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David: what stroke/bore combination did you use for your 427 short block and are you completely happy with it? Is it a stock block or aftermarket? I'm going the same route and can't decide whether to go bore over stroke or stroke over bore. Options are: 1. 4.040 bore and 4.10 stroke , 2. 4.040 bore and 4.17 stroke, 3. 4.60 bore and 4.10 stroke. I can go 4.30 or even 4.020 also as my block has never been bored and has little taper. I just want to pick the right combination that will survive street use and a little track time as well.
 

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David: what stroke/bore combination did you use for your 427 short block and are you completely happy with it?
Totally happy with it. I did careful planning to get the result I wanted, and it fit very well. Not that other options wouldn't have worked similarly, but it fit my vision. I used 4.04 bore (2nd-build stock block) and 4.17 stroke. I already had some ultralight Llemmon cap-screw rods (cap-screw rods have less clearancing, but more importantly have few cam clearance issues with typical street cams), and they plugged right-in with some shelf SRP dish pistons. 10.6:1 with 61cc chambers and it's a mule. Don't let anybody razz you about rod/stroke ratio - it's not a bleeding-edge engine, and there are millions of factory engines with worse R/S ratio that have gone millions of miles. That is backed-up by the reality that with 10s of thousands of these things built, and how they are typically used, I don't know a human that has actually worn one out. A solid 393 or 408 would probably do about as well, but I like the '27s grunt. It was that or a turbo 255ci with the same power. Old school won this time.
Is it a stock block or aftermarket?
Stock early '70s block. Any year 351W block will do. No need to be picky about that part. Remember what it's purpose is. Pick a block. Do a visual for core shift. Do a quick check for cracks and dimensions for ordering parts. Clean it up, but don't tank or boil the block or machining until you're done clearancing for the stroke and 90% of your blueprinting, because you'll just have to clean it again anyway. A cheap steel crank is plenty for a street app under 6500 - especially if light/ultralight parts are used. Take it in for tanking, bore, squaring and zero-decking (or whatever you planned), build it carefully and drive happy.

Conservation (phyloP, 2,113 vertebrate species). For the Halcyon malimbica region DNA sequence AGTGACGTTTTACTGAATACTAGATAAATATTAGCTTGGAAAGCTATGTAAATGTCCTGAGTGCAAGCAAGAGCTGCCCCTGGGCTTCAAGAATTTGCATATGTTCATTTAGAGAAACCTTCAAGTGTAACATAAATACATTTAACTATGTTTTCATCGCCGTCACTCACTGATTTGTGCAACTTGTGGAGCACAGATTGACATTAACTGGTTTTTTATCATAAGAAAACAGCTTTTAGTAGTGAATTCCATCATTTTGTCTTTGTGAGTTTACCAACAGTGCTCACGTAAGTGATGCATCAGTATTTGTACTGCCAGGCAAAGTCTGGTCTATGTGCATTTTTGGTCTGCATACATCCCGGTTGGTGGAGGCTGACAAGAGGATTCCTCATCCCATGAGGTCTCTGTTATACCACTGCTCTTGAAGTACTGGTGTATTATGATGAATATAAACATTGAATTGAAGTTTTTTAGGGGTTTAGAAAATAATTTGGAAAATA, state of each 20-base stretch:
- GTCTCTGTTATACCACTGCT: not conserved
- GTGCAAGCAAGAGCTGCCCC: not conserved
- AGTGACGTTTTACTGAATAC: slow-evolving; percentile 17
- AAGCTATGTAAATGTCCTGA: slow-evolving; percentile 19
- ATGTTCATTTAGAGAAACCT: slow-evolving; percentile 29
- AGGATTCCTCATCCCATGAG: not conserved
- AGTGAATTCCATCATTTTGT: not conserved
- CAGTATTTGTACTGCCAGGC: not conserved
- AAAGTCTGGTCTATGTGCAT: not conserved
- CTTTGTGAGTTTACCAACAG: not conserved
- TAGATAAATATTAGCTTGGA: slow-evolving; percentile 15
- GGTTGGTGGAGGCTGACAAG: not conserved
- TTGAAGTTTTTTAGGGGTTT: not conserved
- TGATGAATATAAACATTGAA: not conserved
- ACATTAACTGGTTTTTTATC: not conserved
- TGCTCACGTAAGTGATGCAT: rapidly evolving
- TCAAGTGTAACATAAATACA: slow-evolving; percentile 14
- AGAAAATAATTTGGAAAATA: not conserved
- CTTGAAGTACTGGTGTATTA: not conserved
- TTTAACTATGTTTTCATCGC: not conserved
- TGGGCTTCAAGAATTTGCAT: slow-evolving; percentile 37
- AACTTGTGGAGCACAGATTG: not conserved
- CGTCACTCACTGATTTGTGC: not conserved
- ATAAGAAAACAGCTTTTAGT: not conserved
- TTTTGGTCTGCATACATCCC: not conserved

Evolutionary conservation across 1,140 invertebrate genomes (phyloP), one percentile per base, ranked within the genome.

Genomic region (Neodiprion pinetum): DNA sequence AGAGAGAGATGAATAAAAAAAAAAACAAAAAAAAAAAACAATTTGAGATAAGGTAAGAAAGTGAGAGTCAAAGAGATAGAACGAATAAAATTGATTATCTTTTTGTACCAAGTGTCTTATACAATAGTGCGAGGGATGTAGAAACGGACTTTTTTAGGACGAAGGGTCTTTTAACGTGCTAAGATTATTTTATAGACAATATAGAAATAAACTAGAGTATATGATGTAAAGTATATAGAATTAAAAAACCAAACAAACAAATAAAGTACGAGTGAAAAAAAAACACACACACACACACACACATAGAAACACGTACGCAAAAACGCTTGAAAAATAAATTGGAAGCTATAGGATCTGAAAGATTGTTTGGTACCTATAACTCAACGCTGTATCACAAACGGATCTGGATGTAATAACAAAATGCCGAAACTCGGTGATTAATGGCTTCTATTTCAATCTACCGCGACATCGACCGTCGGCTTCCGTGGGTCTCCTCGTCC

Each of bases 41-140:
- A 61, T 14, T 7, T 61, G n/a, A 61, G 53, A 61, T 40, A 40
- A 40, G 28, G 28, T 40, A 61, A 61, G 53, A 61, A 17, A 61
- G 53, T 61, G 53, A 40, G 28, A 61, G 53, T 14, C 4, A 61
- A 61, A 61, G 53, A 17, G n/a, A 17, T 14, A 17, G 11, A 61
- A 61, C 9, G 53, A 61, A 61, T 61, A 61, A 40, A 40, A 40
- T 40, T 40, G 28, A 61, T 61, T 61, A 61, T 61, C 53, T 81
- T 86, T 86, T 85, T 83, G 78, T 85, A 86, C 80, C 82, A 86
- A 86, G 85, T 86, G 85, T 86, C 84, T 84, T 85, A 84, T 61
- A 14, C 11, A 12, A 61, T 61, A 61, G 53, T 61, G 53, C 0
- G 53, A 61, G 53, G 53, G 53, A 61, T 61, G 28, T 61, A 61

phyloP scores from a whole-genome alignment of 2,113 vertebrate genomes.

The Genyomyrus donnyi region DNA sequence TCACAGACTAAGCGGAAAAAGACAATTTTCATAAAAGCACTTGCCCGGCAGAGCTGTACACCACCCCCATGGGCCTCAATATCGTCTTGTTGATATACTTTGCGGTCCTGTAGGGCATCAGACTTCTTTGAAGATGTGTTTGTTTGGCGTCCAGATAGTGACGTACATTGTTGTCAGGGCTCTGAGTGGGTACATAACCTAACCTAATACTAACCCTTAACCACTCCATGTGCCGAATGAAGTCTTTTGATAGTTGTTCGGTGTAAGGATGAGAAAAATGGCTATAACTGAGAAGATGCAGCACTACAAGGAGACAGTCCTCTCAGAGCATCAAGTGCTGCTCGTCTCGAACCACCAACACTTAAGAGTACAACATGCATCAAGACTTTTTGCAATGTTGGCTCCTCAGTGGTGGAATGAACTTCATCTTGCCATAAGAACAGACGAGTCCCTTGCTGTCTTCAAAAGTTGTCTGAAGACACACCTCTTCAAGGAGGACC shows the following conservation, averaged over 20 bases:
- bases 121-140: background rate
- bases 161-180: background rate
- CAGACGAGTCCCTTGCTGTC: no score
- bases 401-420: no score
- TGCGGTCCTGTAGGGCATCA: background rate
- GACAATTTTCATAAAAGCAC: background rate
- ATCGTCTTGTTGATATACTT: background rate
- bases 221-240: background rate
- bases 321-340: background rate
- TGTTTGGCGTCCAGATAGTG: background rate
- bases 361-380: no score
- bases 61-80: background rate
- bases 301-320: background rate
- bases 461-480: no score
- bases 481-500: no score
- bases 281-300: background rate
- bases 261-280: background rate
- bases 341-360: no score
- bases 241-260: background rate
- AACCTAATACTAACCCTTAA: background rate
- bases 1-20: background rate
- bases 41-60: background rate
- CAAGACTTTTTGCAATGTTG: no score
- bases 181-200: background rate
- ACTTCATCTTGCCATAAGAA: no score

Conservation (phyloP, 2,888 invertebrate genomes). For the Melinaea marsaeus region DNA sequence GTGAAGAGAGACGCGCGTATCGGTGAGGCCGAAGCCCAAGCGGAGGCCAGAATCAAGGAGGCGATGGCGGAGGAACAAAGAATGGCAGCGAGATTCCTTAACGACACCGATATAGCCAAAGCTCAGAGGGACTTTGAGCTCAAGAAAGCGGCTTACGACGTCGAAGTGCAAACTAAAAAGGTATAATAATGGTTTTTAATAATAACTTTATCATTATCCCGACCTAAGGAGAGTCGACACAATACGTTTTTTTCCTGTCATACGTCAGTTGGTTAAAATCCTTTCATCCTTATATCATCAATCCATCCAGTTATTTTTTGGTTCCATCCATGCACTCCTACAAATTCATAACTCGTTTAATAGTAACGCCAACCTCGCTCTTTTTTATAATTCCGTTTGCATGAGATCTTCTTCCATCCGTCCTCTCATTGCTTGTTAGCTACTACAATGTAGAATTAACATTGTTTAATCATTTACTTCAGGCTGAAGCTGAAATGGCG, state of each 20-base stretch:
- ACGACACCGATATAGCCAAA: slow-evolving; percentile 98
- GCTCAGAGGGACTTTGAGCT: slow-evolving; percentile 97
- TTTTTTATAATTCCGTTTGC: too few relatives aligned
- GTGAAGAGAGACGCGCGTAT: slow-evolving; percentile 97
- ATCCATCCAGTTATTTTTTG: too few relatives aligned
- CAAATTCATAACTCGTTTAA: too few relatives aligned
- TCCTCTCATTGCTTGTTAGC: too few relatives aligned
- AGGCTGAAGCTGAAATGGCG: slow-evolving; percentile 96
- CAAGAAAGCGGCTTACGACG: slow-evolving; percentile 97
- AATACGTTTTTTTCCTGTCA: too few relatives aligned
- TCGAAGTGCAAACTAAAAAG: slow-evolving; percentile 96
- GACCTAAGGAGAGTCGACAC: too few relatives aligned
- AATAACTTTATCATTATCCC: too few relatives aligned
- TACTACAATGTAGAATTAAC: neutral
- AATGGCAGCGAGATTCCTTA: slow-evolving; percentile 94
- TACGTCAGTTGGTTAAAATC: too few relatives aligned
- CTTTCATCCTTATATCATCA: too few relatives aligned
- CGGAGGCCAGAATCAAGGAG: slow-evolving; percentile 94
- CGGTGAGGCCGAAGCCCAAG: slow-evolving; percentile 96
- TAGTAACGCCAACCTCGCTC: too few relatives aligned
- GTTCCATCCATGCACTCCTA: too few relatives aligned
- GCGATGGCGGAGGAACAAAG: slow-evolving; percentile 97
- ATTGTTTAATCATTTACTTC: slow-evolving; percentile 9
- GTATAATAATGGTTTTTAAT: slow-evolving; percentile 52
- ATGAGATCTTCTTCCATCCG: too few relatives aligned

David
 

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Thanks David, your combination is the one I was leaning toward. I want the low end torque as well. My block is a very sound '95 roller and it will receive the full-on machining and prep package as you mentioned. What length rods did you use? I am already leaning toward Scat or Probe H beams with cap screws. My heads are are Dart Pro-1's, 195 cc intake runners, 61 cc combustion chambers. What did your block deck height come out to after milling and what is your piston deck height? I like to get as close to 0 piston deck height as I can. What is the volume of your piston dishes? Guess I'm trying to replicate your lower end build, if you don't mind. No sense in trying to figure it out on my own if someone else has already done it!

Thanks!
 

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I checked my build notes, and here's what I used on that engine and how I got it:

  • Cast steel 4.170" stroke crankshaft - checked for straight and index - minor knifing
  • 6.125" ultralight I-beam cap-screw rods @ 557 grams matched to .5 gram (Probe has a very similar rod #10667)
  • SRS 12360 pistons (1.280" CH, 22cc dish, 4.040" bore) 545g matched w/pin and rings to .5 gram
  • Hastings 2M5523 plasma-moly rings (1/16" torsion high-tensile iron, 1/16" reverse torsion, 3/16" flex-vent std tension oil)
  • Bore finish 4-step with torque plate (hone 100g, 280g, 500g, 320g brush finish)